There is research available that suggests massaging your perineum (the tissue between your vagina and your anus) reduces the chances of tearing the area in childbirth and can help antenatal recovery times. This is especially pertinent if it’s your first baby.

Lots of mums don’t think about the pain from tearing when giving birth. At around 34 weeks, you should start gently massaging your perineum using oil (try wheatgerm or sweet almond). Ask your partner to help with the massaging too. This will help your body cope with the stretching and may save you a lot of tears!

Check out this fantastic video tutorial on how to massage your perineum from myPelvicFloorMuscles.

#5: Don’t rule out a home birth

Homebirth numbers have been slowly increasing over the last few years. Today, in the UK, there are still only around two percent of babies born at home each year.

Lots of mothers who have homebirths have a perfectly normal delivery. Don’t listen to all the scare stories about giving birth at home. As long as it is a mid-wife led birth, and your pregnancy is moving along without complications, there should be no reason why you can’t have a baby at home if that’s your preference.

Advantages of a home birth

  • You will be able to recover from labour in the comfort of your own home.
  • Higher rates of having a normal birth compared to those within hospitals.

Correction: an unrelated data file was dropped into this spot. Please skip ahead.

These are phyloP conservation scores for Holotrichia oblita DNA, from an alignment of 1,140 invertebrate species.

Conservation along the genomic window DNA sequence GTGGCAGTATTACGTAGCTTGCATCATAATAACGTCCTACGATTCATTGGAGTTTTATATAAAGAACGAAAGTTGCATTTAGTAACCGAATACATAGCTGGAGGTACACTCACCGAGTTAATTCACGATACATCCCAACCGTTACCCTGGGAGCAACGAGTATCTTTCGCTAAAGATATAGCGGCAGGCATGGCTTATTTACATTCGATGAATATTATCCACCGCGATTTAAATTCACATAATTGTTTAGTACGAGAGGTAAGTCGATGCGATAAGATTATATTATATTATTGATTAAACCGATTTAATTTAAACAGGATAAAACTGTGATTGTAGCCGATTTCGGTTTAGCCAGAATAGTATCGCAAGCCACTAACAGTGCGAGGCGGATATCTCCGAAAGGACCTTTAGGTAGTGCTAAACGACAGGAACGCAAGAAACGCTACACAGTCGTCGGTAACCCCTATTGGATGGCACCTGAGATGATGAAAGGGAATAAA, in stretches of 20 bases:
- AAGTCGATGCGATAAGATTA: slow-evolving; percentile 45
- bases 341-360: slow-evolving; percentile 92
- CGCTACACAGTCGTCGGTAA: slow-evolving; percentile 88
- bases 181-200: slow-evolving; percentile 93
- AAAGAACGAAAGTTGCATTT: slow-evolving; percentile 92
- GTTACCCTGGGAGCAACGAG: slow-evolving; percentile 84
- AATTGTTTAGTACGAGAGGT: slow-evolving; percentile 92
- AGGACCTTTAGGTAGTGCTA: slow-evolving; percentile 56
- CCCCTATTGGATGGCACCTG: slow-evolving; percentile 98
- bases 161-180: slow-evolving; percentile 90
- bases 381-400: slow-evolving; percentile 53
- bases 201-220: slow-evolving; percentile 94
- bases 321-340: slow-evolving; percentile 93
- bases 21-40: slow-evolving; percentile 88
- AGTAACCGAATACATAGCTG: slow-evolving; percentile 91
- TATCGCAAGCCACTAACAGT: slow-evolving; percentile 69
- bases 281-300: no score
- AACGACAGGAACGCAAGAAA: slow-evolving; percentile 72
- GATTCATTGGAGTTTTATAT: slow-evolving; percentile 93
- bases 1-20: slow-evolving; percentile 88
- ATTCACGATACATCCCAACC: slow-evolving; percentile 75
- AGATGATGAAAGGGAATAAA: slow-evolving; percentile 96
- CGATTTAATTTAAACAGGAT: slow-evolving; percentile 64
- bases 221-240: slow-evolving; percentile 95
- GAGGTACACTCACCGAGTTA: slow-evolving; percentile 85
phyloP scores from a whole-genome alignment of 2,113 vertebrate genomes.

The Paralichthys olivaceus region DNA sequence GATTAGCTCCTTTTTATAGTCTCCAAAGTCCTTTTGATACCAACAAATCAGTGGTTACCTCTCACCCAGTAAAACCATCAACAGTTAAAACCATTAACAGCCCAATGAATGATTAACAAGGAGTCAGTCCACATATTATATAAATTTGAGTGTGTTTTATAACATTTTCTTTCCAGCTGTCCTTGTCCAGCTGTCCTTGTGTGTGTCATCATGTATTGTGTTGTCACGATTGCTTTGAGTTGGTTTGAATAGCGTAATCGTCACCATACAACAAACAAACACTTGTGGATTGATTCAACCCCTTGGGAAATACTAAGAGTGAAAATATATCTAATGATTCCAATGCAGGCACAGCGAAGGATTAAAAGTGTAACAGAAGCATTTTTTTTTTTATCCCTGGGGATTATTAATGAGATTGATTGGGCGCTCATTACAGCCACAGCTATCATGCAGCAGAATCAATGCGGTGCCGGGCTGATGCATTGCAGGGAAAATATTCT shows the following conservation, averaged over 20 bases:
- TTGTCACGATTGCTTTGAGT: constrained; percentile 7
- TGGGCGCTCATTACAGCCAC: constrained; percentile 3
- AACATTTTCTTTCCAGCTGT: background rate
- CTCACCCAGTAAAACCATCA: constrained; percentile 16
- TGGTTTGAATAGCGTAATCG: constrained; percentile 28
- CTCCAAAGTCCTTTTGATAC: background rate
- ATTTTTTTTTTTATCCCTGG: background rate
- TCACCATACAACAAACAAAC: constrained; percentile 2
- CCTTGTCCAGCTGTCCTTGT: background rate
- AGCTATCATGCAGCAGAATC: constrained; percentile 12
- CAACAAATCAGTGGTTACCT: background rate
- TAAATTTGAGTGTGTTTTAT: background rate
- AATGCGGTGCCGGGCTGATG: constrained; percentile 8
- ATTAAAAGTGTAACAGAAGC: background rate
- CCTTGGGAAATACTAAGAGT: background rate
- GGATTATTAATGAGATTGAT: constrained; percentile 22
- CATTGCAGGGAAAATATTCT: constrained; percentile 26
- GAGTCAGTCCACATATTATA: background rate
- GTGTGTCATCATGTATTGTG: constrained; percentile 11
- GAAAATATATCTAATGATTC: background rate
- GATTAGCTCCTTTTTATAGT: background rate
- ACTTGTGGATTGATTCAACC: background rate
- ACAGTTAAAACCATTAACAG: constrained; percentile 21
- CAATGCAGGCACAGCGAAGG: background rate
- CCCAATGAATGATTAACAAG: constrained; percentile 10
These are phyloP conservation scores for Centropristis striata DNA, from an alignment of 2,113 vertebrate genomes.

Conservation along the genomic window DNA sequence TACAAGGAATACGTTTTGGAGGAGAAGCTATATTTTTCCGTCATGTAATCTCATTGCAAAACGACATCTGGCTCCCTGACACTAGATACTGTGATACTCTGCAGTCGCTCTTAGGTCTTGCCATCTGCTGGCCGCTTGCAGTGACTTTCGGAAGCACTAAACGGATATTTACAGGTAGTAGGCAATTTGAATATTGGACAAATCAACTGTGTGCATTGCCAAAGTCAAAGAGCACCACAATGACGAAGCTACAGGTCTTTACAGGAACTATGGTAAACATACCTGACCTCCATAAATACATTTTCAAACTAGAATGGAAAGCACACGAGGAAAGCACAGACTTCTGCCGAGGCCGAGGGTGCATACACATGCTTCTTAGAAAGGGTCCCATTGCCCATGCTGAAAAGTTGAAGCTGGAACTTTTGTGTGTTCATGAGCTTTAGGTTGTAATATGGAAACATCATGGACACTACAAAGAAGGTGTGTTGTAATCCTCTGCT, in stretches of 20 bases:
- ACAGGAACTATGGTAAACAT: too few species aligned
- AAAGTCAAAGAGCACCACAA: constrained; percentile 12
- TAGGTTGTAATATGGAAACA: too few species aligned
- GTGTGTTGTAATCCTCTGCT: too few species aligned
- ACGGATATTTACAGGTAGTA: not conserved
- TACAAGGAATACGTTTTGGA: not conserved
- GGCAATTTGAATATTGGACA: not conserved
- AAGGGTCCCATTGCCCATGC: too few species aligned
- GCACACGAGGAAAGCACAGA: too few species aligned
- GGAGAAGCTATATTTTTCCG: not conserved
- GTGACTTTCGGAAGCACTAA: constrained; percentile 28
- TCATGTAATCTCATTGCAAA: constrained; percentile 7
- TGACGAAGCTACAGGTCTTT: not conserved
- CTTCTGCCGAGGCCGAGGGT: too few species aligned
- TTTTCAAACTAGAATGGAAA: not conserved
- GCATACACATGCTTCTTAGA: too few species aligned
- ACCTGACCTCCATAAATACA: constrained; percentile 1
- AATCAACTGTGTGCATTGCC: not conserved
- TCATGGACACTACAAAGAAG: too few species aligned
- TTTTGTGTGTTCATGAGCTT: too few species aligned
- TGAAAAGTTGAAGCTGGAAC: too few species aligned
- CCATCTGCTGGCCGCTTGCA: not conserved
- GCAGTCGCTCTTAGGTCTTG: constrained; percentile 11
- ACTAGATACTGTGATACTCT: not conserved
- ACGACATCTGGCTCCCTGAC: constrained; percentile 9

• It is very likely that you will have the same midwife throughout your labour.
  • You can have all your family close by for support.
  • If there are complications you can easily be moved to the hospital.

Disadvantages of a home birth

  • If your pregnancy is considered high risk having your baby at home is dangerous to the health of you and your baby.
  • Gas and air will need to be administered by your midwife.
  • If there are any complications, you will likely have to transfer to the hospital at a very late stage of labour.

#6: Boost and maintain your energy levels

Labour is a full-body workout! It is very important that you maintain your stamina and keep your energy levels up.

At the beginning of your labour, you should try to eat foods like wholemeal sandwiches, rice or pasta. These foods release their energy slowly and they will keep you going for longer. Carbs are brilliant for the early stages of labour but as things progress you won’t fancy such heavy foods. For the later stages of labour, remember to pack lots of high energy snacks (think wine gums and energy drinks). You will also need plenty of fluids (straws are your friend). Cereal bars are also a good source of immediate energy.

#7: Consider using a doula

A doula is an experienced birthing partner who provides emotional and practical support throughout your pregnancy and labour. The word ‘Doula’ is a Greek term for ‘slave’ and described the women who lend themselves to serve as birthing partners.